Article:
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Selling A House With A Mineshaft

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The UK has a long history of prosperous mining, though this has had the unfortunate consequence of leaving many old mine shafts and abandoned mines near properties.

This can cause a range of issues, such as subsidence or sinkholes, which can make it difficult to obtain insurance or mortgage or even to buy and sell affected properties.

The government provides excellent advice on the matter, the first of which should be checking with the Coal Authority and obtaining their mining reports.

This will enable you to find out if there’s a mineshaft near your property or the house you’re considering buying. There are many mines from the 1800s, some of which were ‘capped’ with materials such as wooden railway sleepers.

Unfortunately, wood degrades over time, meaning topsoil can fall into the mine, leading to sinkholes.

Modern entrances are protected by concrete caps, which prevent people from falling in and address other potential hazards. This helps to ensure safety and minimise risks.

If you’re looking at buying or selling a house near a mineshaft, there are a few steps you can take to make the process easier.

Table of Contents

A conveyancing search for a house with a mineshaft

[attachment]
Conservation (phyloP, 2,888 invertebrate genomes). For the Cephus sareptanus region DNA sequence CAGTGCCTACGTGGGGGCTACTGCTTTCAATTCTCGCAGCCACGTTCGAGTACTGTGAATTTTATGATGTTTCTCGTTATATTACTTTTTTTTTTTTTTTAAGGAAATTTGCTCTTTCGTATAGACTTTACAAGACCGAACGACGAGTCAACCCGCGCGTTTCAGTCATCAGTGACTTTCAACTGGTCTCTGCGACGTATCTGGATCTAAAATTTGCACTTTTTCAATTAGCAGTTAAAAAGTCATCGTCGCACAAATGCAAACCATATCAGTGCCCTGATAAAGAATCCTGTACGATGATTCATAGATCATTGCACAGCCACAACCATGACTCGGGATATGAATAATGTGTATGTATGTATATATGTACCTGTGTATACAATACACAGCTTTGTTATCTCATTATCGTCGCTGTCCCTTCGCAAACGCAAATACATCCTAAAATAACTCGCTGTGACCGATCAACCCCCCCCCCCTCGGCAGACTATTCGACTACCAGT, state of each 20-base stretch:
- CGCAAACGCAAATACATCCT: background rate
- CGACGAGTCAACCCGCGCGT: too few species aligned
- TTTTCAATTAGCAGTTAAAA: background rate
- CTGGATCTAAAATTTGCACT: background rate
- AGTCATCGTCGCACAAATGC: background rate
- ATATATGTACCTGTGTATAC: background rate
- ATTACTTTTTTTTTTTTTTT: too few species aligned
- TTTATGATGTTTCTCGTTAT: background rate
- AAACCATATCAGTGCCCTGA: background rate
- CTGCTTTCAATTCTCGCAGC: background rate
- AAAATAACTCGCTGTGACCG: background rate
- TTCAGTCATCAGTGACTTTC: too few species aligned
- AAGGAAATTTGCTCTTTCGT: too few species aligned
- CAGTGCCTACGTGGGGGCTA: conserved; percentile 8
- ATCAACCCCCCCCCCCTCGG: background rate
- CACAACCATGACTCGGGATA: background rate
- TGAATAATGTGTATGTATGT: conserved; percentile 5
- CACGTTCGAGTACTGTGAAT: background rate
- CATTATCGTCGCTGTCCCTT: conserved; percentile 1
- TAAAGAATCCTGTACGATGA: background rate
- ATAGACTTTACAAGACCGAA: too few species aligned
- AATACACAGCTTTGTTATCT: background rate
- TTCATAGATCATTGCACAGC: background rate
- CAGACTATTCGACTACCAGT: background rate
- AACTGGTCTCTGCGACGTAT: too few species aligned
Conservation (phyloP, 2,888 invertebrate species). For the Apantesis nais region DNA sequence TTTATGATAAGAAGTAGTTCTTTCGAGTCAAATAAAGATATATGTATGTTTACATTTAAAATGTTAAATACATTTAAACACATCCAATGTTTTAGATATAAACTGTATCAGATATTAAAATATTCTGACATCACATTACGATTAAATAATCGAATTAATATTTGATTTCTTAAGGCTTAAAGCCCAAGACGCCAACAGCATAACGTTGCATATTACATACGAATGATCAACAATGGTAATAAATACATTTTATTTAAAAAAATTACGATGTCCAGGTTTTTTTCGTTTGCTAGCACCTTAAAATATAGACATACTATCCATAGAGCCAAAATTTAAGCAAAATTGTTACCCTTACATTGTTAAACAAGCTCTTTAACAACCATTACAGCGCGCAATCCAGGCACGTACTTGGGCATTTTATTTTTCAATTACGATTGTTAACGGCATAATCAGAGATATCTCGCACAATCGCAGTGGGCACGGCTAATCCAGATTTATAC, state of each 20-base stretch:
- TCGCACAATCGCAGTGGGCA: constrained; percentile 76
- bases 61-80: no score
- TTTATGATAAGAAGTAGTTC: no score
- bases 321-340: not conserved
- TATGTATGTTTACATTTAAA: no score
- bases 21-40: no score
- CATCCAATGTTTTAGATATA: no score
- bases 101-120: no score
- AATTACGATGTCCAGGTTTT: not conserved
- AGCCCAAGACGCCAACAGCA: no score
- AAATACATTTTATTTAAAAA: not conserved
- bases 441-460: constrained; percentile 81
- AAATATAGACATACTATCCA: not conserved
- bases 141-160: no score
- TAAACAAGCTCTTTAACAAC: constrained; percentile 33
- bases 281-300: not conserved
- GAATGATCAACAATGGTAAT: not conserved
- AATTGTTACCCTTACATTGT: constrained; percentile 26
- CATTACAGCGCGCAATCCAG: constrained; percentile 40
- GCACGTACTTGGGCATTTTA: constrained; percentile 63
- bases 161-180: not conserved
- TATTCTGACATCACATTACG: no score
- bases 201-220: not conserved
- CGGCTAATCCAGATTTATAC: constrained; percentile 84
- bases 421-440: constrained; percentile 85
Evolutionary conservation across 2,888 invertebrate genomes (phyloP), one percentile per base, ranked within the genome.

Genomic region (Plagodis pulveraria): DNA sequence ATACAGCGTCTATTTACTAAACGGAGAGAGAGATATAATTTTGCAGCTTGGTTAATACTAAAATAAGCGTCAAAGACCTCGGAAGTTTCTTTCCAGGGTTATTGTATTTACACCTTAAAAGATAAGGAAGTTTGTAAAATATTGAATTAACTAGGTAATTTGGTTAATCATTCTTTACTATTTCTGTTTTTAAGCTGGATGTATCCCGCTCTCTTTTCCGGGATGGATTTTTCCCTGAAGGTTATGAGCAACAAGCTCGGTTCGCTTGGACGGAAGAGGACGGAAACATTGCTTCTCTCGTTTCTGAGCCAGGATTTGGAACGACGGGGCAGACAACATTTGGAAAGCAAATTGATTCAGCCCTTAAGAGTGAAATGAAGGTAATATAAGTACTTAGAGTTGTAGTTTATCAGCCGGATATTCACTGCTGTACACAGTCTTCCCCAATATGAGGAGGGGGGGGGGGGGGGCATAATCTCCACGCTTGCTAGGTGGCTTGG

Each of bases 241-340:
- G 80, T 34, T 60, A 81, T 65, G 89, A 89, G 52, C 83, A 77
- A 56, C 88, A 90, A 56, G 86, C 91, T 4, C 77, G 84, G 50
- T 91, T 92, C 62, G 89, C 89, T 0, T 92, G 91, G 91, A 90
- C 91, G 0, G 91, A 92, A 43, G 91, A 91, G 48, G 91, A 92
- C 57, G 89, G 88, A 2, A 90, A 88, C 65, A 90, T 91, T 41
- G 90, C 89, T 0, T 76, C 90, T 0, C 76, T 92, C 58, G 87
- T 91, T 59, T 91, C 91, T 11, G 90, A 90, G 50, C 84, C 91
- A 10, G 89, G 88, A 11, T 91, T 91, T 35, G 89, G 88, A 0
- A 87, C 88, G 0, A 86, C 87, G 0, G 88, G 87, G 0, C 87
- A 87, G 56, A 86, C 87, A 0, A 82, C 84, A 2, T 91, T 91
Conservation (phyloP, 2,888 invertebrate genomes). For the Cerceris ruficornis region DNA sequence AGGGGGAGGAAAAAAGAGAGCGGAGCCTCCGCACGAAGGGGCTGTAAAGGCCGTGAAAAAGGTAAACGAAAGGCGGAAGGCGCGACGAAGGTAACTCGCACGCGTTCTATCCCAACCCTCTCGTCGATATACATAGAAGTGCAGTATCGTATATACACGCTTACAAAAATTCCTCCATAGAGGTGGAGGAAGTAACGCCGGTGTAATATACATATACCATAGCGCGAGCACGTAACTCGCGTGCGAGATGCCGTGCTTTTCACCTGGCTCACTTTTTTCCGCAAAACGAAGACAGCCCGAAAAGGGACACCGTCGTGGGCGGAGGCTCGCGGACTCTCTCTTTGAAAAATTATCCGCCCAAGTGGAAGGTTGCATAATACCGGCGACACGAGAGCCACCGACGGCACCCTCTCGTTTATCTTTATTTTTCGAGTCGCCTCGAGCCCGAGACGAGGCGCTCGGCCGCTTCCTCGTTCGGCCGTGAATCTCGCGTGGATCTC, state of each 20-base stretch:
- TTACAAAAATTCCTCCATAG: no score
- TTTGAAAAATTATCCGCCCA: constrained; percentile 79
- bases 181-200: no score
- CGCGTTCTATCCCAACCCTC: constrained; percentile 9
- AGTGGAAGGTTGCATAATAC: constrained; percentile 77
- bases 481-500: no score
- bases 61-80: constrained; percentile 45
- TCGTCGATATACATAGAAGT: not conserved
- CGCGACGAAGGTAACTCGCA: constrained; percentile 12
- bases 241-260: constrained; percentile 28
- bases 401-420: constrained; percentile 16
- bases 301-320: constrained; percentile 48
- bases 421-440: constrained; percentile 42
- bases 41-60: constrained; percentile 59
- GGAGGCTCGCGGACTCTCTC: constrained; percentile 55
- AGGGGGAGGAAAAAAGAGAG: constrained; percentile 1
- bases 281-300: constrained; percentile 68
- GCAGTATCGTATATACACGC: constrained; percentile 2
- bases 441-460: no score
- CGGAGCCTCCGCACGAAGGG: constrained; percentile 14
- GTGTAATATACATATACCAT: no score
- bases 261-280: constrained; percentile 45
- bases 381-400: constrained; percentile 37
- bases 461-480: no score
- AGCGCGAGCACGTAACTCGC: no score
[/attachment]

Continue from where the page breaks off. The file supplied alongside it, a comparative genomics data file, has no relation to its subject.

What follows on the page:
If you know that there is a mineshaft beneath your property or garden, you must disclose this information in the full disclosure documents.

If not, the buyer’s conveyancing solicitor may conduct a search with the Coal Authority and discover: 

  • any mine entry points within 20 meters of the property’s boundary;
  • coal mining hazards that have been reported in that area; 
  • coal mine gas emissions and future coal mining plans in the area.

The mineshaft does not have to be on your property for it to be an issue that could deter a buyer.

Selling A House With A Mineshaft
There are some issues if a mineshaft has been capped. This is because old mines, such as railway sleepers, were typically sealed with timber.

Understanding a mineshaft conveyancing search

The conveyancing solicitor of the buyer will be able to determine whether your property has a mineshaft. This is because any mine entries within 20 metres of the boundary of a property are referred to as a ‘shaft’ or an ‘adit’. Here is a breakdown of these terms:

A mineshaft is a vertical access point to a mine. It is usually 2.5 metres wide and was used to transport personnel, minerals and supplies. Most mineshafts have been capped and filled in.

On the other hand, a mine adit is a horizontal entrance to an underground mine. It was often used for water drainage, ventilation and mineral extraction.

There are some issues if a mineshaft has been capped. This is because old mines, such as railway sleepers, were typically sealed with timber.

This will eventually degrade, which results in a layer of soil covering the shaft. This can lead to the mineshaft being exposed and any other covering in the garden or driveway being at risk.

Can a mineshaft cause subsidence?

When a mine is operational, pumps are used to remove the water that has flooded the mineshaft so the miners can work safely. When the mine closes, however, the pumps are switched off.